Tag Archives: An Earnest Ministry

“We hurl grenades into the enemy’s ranks” by Charles Spurgeon

“This is what you must do with your sermons: make them red-hot. Never mind if men do say you are too enthusiastic, or even too fanatical.

Give them red-hot shot. There is nothing else half as good for the purpose you have in view.

We do not go out snow-balling on Sundays, we go fire-balling. We ought to hurl grenades into the enemy’s ranks.

What earnestness our theme deserves! We have to tell of an earnest Saviour, an earnest heaven, and an earnest hell.

How earnest we ought to be when we remember that in our work we have to deal with souls that are immortal, with sin that is eternal in its effects, with pardon that is infinite, and with terrors and joys that are to last forever and ever!

A man who is not earnest when he has such a theme as this– can he possess a heart at all? Could one be discovered even with a microscope?

If he were dissected, probably all that could be found would be a pebble, a heart of stone, or some other substance equally incapable of emotion.

I trust that, when God gave us hearts of flesh for ourselves, He gave us hearts that could feel for other people also.”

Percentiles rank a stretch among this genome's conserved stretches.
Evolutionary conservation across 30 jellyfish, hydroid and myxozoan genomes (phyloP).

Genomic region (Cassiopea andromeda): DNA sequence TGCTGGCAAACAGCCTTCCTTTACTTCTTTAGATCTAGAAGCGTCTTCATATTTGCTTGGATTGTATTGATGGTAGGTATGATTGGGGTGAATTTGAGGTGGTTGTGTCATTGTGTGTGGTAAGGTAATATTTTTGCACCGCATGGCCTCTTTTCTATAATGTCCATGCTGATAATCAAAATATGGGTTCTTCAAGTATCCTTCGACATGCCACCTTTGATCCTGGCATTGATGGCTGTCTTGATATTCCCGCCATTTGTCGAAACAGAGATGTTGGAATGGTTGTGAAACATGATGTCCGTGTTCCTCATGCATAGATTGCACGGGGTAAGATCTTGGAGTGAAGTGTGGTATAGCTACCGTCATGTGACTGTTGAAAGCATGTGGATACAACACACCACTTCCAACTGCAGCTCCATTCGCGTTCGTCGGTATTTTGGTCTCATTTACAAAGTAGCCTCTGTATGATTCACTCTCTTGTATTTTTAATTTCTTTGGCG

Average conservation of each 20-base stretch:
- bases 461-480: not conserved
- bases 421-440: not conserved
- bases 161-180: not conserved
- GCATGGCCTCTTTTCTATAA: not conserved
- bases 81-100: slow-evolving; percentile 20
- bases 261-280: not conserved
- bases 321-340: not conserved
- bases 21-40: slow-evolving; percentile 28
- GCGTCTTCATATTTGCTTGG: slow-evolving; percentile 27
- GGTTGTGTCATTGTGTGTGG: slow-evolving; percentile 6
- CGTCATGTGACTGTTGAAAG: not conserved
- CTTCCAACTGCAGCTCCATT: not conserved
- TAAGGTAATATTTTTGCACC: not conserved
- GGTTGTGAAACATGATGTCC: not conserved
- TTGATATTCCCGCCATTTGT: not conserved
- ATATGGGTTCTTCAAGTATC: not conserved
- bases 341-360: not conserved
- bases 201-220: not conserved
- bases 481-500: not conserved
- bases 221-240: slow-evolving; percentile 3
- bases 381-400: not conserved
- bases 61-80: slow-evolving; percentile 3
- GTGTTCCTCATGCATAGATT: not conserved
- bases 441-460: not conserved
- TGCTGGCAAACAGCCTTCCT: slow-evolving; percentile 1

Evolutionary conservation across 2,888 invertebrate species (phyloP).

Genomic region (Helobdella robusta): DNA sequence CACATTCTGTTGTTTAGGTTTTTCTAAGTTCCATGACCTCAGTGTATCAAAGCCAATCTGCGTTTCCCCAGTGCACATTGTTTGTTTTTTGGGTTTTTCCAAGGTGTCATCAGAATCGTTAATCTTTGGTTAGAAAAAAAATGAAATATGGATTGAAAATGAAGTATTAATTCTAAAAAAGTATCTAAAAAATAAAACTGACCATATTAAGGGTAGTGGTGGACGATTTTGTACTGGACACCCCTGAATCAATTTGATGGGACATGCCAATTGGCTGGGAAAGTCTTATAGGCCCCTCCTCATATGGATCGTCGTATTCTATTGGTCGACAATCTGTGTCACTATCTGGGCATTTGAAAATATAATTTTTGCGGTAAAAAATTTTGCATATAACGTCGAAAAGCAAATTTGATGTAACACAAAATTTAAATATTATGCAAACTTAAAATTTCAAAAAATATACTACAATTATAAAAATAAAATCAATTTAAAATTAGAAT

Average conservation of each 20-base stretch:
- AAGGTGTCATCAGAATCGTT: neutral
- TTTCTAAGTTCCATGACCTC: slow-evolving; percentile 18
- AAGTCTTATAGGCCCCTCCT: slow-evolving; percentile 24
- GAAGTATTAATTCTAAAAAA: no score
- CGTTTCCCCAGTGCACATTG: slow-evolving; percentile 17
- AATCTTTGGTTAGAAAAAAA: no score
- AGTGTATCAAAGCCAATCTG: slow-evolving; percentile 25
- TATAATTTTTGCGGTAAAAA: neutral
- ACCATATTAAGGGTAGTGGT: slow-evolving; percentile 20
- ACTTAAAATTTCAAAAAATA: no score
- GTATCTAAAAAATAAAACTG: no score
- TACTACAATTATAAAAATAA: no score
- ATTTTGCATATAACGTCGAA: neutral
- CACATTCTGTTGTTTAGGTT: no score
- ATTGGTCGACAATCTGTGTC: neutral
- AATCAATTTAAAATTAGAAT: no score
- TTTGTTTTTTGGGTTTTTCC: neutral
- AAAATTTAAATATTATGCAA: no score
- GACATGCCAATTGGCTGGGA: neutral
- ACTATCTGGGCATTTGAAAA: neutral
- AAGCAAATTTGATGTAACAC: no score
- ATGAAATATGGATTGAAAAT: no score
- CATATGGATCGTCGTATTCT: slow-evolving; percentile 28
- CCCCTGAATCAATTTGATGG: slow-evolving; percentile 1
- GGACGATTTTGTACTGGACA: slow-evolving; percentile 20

–Charles H. Spurgeon, The Soul-Winner (Grand Rapids, MI: Eerdmans, 1963), 76.

Leave a comment

Filed under Charles Spurgeon, Christian Theology, Evangelism, Jesus Christ, Preaching, Puritanical, Quotable Quotes, The Gospel, Zeal

“The idolatry of talent” by John Angell James

“There is in this day an idolatry of talent running through society; and this man-worship has crept into the church, and corrupted its members. It is painful to perceive how far it is carried in many circles, and to see what homage is paid, and what incense is burnt, to their favourites.

It is not religion or holiness that is thus elevated, but genius and knowledge: it is not moral beauty, but intellectual strength, that is lauded to the skies: the loftiest models of goodness receive but scanty offerings at their shrine, compared with the gods of the understanding.

It is very evident that in many cases the gospel is loved, if loved at all, for the sake of the talent with which it is preached, and not the talent for sake of the gospel.”

–John Angell James, An Earnest Ministry: The Want of the Times (Carlisle, PA: Banner of Truth, 1847/1993), 249.

1 Comment

Filed under Christian Theology, Elders, idolatry, John Angell James, Preaching, Puritanical, Quotable Quotes, The Church, Worldliness